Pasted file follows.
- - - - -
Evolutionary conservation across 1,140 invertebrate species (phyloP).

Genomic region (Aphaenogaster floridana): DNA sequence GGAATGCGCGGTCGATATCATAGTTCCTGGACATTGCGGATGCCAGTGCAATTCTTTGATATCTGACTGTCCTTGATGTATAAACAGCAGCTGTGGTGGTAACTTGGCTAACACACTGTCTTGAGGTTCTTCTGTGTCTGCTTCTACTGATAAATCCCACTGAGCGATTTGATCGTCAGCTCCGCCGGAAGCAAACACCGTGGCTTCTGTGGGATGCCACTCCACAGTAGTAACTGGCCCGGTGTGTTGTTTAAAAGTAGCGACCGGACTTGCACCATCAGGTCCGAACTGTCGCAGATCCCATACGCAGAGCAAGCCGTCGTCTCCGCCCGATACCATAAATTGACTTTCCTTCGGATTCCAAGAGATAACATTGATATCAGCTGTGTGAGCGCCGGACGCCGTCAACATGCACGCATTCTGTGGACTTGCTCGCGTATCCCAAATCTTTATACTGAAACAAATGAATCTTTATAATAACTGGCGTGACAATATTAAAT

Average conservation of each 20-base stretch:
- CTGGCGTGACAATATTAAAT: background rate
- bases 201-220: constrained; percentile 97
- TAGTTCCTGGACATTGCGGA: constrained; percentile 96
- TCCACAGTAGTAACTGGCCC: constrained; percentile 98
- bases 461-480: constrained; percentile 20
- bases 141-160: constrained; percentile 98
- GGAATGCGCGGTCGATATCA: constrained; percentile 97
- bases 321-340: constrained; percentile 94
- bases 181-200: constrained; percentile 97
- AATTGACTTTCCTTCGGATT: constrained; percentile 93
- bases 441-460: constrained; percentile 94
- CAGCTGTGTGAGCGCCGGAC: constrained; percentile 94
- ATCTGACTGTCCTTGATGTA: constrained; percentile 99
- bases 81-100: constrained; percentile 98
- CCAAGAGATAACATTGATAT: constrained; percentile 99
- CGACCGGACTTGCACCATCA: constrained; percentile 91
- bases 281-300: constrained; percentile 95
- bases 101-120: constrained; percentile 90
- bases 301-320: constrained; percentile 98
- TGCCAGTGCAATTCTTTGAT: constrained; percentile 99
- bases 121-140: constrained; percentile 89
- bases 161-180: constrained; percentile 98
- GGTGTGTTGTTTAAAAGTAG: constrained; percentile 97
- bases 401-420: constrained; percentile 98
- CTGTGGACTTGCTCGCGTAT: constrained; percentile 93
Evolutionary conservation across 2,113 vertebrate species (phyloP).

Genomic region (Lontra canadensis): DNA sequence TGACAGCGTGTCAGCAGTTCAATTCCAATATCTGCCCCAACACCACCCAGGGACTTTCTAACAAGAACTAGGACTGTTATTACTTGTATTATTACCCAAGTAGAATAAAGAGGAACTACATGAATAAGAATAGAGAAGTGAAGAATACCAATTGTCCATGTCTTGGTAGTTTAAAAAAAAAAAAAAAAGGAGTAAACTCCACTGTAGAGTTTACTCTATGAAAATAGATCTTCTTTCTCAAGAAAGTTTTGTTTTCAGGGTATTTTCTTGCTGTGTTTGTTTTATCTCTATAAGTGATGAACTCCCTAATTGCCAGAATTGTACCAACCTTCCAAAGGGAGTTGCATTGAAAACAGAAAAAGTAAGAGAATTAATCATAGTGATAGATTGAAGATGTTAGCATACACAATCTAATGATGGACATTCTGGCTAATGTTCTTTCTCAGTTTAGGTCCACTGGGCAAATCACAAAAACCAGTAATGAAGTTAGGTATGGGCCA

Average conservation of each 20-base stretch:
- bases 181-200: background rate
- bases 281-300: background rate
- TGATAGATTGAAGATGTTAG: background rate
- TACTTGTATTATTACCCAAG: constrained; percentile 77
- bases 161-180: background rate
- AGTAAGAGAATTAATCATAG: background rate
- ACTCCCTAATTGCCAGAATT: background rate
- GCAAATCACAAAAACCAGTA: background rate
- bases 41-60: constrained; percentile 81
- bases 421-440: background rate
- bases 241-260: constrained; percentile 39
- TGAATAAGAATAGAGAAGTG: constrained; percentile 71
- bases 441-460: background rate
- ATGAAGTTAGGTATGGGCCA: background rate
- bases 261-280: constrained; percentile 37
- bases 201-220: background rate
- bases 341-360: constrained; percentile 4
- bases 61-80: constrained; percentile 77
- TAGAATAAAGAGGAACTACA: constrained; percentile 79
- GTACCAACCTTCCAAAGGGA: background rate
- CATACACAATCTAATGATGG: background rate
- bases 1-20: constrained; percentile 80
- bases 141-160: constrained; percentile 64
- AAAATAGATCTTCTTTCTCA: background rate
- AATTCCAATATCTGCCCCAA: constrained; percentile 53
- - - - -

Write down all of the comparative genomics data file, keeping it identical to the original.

Evolutionary conservation across 1,140 invertebrate species (phyloP).

Genomic region (Aphaenogaster floridana): DNA sequence GGAATGCGCGGTCGATATCATAGTTCCTGGACATTGCGGATGCCAGTGCAATTCTTTGATATCTGACTGTCCTTGATGTATAAACAGCAGCTGTGGTGGTAACTTGGCTAACACACTGTCTTGAGGTTCTTCTGTGTCTGCTTCTACTGATAAATCCCACTGAGCGATTTGATCGTCAGCTCCGCCGGAAGCAAACACCGTGGCTTCTGTGGGATGCCACTCCACAGTAGTAACTGGCCCGGTGTGTTGTTTAAAAGTAGCGACCGGACTTGCACCATCAGGTCCGAACTGTCGCAGATCCCATACGCAGAGCAAGCCGTCGTCTCCGCCCGATACCATAAATTGACTTTCCTTCGGATTCCAAGAGATAACATTGATATCAGCTGTGTGAGCGCCGGACGCCGTCAACATGCACGCATTCTGTGGACTTGCTCGCGTATCCCAAATCTTTATACTGAAACAAATGAATCTTTATAATAACTGGCGTGACAATATTAAAT

Average conservation of each 20-base stretch:
- CTGGCGTGACAATATTAAAT: background rate
- bases 201-220: constrained; percentile 97
- TAGTTCCTGGACATTGCGGA: constrained; percentile 96
- TCCACAGTAGTAACTGGCCC: constrained; percentile 98
- bases 461-480: constrained; percentile 20
- bases 141-160: constrained; percentile 98
- GGAATGCGCGGTCGATATCA: constrained; percentile 97
- bases 321-340: constrained; percentile 94
- bases 181-200: constrained; percentile 97
- AATTGACTTTCCTTCGGATT: constrained; percentile 93
- bases 441-460: constrained; percentile 94
- CAGCTGTGTGAGCGCCGGAC: constrained; percentile 94
- ATCTGACTGTCCTTGATGTA: constrained; percentile 99
- bases 81-100: constrained; percentile 98
- CCAAGAGATAACATTGATAT: constrained; percentile 99
- CGACCGGACTTGCACCATCA: constrained; percentile 91
- bases 281-300: constrained; percentile 95
- bases 101-120: constrained; percentile 90
- bases 301-320: constrained; percentile 98
- TGCCAGTGCAATTCTTTGAT: constrained; percentile 99
- bases 121-140: constrained; percentile 89
- bases 161-180: constrained; percentile 98
- GGTGTGTTGTTTAAAAGTAG: constrained; percentile 97
- bases 401-420: constrained; percentile 98
- CTGTGGACTTGCTCGCGTAT: constrained; percentile 93
Evolutionary conservation across 2,113 vertebrate species (phyloP).

Genomic region (Lontra canadensis): DNA sequence TGACAGCGTGTCAGCAGTTCAATTCCAATATCTGCCCCAACACCACCCAGGGACTTTCTAACAAGAACTAGGACTGTTATTACTTGTATTATTACCCAAGTAGAATAAAGAGGAACTACATGAATAAGAATAGAGAAGTGAAGAATACCAATTGTCCATGTCTTGGTAGTTTAAAAAAAAAAAAAAAAGGAGTAAACTCCACTGTAGAGTTTACTCTATGAAAATAGATCTTCTTTCTCAAGAAAGTTTTGTTTTCAGGGTATTTTCTTGCTGTGTTTGTTTTATCTCTATAAGTGATGAACTCCCTAATTGCCAGAATTGTACCAACCTTCCAAAGGGAGTTGCATTGAAAACAGAAAAAGTAAGAGAATTAATCATAGTGATAGATTGAAGATGTTAGCATACACAATCTAATGATGGACATTCTGGCTAATGTTCTTTCTCAGTTTAGGTCCACTGGGCAAATCACAAAAACCAGTAATGAAGTTAGGTATGGGCCA

Average conservation of each 20-base stretch:
- bases 181-200: background rate
- bases 281-300: background rate
- TGATAGATTGAAGATGTTAG: background rate
- TACTTGTATTATTACCCAAG: constrained; percentile 77
- bases 161-180: background rate
- AGTAAGAGAATTAATCATAG: background rate
- ACTCCCTAATTGCCAGAATT: background rate
- GCAAATCACAAAAACCAGTA: background rate
- bases 41-60: constrained; percentile 81
- bases 421-440: background rate
- bases 241-260: constrained; percentile 39
- TGAATAAGAATAGAGAAGTG: constrained; percentile 71
- bases 441-460: background rate
- ATGAAGTTAGGTATGGGCCA: background rate
- bases 261-280: constrained; percentile 37
- bases 201-220: background rate
- bases 341-360: constrained; percentile 4
- bases 61-80: constrained; percentile 77
- TAGAATAAAGAGGAACTACA: constrained; percentile 79
- GTACCAACCTTCCAAAGGGA: background rate
- CATACACAATCTAATGATGG: background rate
- bases 1-20: constrained; percentile 80
- bases 141-160: constrained; percentile 64
- AAAATAGATCTTCTTTCTCA: background rate
- AATTCCAATATCTGCCCCAA: constrained; percentile 53